Elsewhere, Ukraine said on Monday that HIMARS were used to strike a Wagner military base in the occupied city of Popasna after its location was inadvertently revealed by a Russian war propagandist.

Russian war propagandist Sergei Sreda marked a visit to Wagner’s Ukraine headquarters last week by posing alongside mercenaries in full combat gear.

But Sreda may have condemned the men to death – giving away the base’s location in the occupied city of Popasna after inadvertently photographing a street sign that contained the address of a nearby bomb shelter.

That was all experts needed to locate the base, which Ukraine then used to launch a HIMARS strike. Confirmation that it had been struck came on Sunday, when Telegram channels with links to Wagner began posting photos of the aftermath – including soldiers being carried away on stretchers.

It is just the latest embarrassing blunder for Vladimir Putin’s forces almost six months into what was supposed to be a days-long war in Ukraine – having been forced to retreat from Kyiv, seen the Black Sea flagship Moskva sunk, withdrawn from Snake Island, and more recently Crimea attacked for the first time.   

Sergei Sreda, a Russian war propagandist, visited Wagner's HQ in Ukraine last week to pose with soldiers - but inadvertently revealed its location with this photo, which included a street sign with the address of a nearby bomb shelter (top left)

Sergei Sreda, a Russian war propagandist, visited Wagner’s HQ in Ukraine last week to pose with soldiers – but inadvertently revealed its location with this photo, which included a street sign with the address of a nearby bomb shelter (top left)

Ukraine said it used the information in that photo to launch a HIMARS attack on the base, with confirmation coming from Wagner-linked Telegram channels on Sunday that it had been hit (pictured, the aftermath of the strike)

Ukraine said it used the information in that photo to launch a HIMARS attack on the base, with confirmation coming from Wagner-linked Telegram channels on Sunday that it had been hit (pictured, the aftermath of the strike)

It is not clear how many mercenaries were killed or wounded in the strike, but images uploaded to Telegram accounts linked to the group show men being carried out on stretchers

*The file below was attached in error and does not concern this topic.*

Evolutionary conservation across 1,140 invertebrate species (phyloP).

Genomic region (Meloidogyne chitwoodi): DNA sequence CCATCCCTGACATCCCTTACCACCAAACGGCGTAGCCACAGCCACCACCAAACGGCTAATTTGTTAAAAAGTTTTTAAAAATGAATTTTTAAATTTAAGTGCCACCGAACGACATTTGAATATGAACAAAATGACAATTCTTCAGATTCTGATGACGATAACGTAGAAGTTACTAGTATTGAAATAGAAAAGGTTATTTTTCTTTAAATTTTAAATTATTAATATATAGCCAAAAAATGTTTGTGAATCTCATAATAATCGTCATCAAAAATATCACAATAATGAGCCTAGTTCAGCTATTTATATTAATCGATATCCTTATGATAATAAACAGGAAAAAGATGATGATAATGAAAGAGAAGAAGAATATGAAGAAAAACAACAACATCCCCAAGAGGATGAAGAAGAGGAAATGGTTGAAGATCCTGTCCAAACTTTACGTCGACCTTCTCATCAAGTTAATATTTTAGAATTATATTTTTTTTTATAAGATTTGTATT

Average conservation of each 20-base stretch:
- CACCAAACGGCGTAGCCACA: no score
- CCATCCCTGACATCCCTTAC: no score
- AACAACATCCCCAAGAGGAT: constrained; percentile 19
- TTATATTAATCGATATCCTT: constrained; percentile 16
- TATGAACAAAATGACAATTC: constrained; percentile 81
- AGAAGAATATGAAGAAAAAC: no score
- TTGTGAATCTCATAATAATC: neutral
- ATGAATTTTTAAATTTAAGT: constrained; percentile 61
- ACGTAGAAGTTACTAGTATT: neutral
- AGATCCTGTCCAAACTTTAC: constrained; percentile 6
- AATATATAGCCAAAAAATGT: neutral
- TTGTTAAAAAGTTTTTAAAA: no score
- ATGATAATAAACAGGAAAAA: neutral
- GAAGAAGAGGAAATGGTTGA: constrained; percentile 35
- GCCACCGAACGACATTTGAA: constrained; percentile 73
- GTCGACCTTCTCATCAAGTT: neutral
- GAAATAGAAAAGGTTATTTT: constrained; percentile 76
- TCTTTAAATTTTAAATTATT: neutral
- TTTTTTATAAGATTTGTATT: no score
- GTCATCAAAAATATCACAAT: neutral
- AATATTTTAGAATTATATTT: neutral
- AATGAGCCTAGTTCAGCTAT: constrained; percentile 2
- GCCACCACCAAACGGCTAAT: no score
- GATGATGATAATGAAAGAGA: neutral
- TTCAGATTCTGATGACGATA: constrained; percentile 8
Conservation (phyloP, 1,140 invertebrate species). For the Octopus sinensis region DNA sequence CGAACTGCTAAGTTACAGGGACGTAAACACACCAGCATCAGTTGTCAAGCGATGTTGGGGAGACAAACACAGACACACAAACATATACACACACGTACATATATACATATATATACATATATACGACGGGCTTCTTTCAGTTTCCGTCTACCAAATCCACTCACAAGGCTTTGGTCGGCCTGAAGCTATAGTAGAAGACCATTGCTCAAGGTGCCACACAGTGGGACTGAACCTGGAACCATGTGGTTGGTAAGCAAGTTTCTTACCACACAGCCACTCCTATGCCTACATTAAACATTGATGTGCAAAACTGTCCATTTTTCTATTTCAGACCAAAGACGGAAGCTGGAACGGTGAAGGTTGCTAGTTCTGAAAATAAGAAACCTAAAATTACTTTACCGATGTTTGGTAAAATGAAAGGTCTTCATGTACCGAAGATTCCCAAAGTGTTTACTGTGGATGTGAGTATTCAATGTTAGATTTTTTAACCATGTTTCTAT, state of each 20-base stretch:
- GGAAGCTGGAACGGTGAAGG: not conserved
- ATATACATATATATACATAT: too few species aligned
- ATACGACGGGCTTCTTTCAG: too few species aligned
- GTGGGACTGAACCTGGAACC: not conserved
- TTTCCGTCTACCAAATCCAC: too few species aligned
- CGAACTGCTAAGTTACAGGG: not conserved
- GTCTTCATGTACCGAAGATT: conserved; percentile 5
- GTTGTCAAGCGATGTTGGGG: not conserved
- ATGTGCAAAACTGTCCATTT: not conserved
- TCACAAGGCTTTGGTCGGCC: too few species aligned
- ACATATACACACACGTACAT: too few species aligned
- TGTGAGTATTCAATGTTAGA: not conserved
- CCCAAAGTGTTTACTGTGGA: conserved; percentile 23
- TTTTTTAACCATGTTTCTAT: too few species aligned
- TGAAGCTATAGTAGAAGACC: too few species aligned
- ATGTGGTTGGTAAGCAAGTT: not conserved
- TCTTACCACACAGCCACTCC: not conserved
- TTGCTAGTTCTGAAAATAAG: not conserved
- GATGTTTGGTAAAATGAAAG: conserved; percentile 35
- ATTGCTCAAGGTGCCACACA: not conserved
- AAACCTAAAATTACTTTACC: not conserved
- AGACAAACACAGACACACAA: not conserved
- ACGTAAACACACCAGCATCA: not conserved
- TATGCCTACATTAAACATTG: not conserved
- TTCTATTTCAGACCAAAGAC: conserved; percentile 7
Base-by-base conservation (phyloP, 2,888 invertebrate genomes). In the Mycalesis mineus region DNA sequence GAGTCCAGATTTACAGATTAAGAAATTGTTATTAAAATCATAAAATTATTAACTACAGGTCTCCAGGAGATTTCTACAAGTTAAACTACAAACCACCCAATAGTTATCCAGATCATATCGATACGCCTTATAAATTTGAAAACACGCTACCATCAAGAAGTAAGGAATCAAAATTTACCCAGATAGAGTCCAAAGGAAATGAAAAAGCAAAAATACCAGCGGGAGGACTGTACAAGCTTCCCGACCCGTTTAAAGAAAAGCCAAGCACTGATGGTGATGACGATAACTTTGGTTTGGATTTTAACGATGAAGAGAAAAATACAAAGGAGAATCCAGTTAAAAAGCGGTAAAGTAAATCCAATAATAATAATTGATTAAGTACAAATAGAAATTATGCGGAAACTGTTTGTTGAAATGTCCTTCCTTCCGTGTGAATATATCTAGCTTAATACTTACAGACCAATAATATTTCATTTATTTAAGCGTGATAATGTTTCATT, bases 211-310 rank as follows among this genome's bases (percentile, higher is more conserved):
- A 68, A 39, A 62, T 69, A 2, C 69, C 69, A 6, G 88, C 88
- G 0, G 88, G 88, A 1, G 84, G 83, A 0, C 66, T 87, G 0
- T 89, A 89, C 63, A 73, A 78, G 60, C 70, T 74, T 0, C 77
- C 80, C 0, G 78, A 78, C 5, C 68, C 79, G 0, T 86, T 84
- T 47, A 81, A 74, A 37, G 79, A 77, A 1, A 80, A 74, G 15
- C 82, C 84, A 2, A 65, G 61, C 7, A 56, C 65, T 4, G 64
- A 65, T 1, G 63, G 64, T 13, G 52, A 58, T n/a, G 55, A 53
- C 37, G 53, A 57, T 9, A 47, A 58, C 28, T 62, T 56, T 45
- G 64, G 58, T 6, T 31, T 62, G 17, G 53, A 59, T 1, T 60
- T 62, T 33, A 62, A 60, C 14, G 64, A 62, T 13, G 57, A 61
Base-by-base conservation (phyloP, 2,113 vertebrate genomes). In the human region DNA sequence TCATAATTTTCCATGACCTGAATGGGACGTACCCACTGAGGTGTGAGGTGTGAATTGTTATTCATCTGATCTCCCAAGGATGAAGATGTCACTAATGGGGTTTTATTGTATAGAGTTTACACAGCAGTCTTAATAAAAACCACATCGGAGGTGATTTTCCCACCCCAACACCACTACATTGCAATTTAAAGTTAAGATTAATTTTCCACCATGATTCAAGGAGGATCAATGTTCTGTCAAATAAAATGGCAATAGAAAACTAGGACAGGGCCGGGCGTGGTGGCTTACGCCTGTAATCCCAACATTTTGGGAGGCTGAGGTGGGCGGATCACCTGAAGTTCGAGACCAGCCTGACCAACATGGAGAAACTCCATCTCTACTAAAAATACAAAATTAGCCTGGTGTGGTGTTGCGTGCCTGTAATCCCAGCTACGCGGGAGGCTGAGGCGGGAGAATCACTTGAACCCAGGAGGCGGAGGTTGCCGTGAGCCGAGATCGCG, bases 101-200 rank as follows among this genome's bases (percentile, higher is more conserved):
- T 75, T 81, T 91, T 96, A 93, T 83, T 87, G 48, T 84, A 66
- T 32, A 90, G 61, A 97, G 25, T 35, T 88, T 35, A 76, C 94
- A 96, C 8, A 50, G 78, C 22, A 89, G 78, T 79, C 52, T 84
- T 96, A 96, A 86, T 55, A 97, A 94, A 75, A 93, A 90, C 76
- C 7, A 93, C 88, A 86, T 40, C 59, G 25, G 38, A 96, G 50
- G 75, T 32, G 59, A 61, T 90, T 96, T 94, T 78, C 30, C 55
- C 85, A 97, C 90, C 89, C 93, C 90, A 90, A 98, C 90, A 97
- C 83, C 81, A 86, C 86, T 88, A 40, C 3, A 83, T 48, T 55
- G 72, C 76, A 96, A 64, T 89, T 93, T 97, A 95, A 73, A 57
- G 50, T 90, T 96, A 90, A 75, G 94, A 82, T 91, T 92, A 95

It is not clear how many mercenaries were killed or wounded in the strike, but images uploaded to Telegram accounts linked to the group show men being carried out on stretchers 

Meanwhile, Pavlo Kyrylenko – the governor of the eastern Donetsk region – which has seen some of the fiercest fighting, said two civilians were killed and seven were wounded in shelling by Russian forces in the past 24 hours.

The Ukrainian government has ordered mass evacuations in Donetsk but for one couple on a small farm near the city of Kramatorsk leaving is not an option.

‘Grandmother cannot be transported â she is almost 100 years old,’ Nataliia Ataiantz, 47, said as she checked on the elderly woman.

For her husband, Oleksandr, the idea of leaving is ‘scary’.

‘Our parents are buried here. And this is our land too … where should we go, to foreign country?’ he said.

The war has caused millions to flee, killed thousands and deepened a geopolitical rift between the West and Russia, which calls its invasion a ‘special military operation’ to demilitarise its neighbour and protect Russian-speaking communities.

Ukraine, which was part of the Russian-dominated Soviet Union until its 1991 break-up, accuses Russia of waging an imperial-style war of conquest.

Russia faced an initial flurry of U.N. denunciations for attacking Ukraine. But wary of growing frustration and with no prospect of the United Nations being able to end the war, some Western diplomats have acknowledged they are limited in how they can significantly further target Russia.

Pictured: Ukrainian servicemen travel on a Wheeled-BTR fighting vehicle near Bakhmut, as Russia's invasion of Ukraine continues, in Donetsk region Ukraine August 15, 2022

Pictured: Ukrainian servicemen travel on a Wheeled-BTR fighting vehicle near Bakhmut, as Russia’s invasion of Ukraine continues, in Donetsk region Ukraine August 15, 2022

Smoke rises over the site of explosion at an ammunition storage of Russian army near the village of Mayskoye, Crimea, Tuesday, Aug. 16, 2022

Smoke rises over the site of explosion at an ammunition storage of Russian army near the village of Mayskoye, Crimea, Tuesday, Aug. 16, 2022

There was further progress on a U.N.-brokered deal for Ukrainian grain exports to resume, after a Russian blockade of Black Sea ports had worsened a global food crisis.

With ports unblocked, the ship Brave Commander left the Ukrainian port of Pivdennyi carrying the first cargo of food aid bound for Africa from Ukraine since Russia’s invasion.

The first ship to leave under the July deal, the Sierra Leone-flagged Razoni, docked in the Syrian port city of Tartous.

Ukraine can export 3 million tonnes of grain from its ports in September and may eventually be able to export 4 million tonnes monthly, a government official said.

U.N. Secretary General Antonio Guterres will visit Odesa, Ukraine’s main Black Sea port, on Friday. He will meet Zelensky and President Tayyip Erdogan of Turkey, which helped engineer the grain accord, a U.N. spokesman said.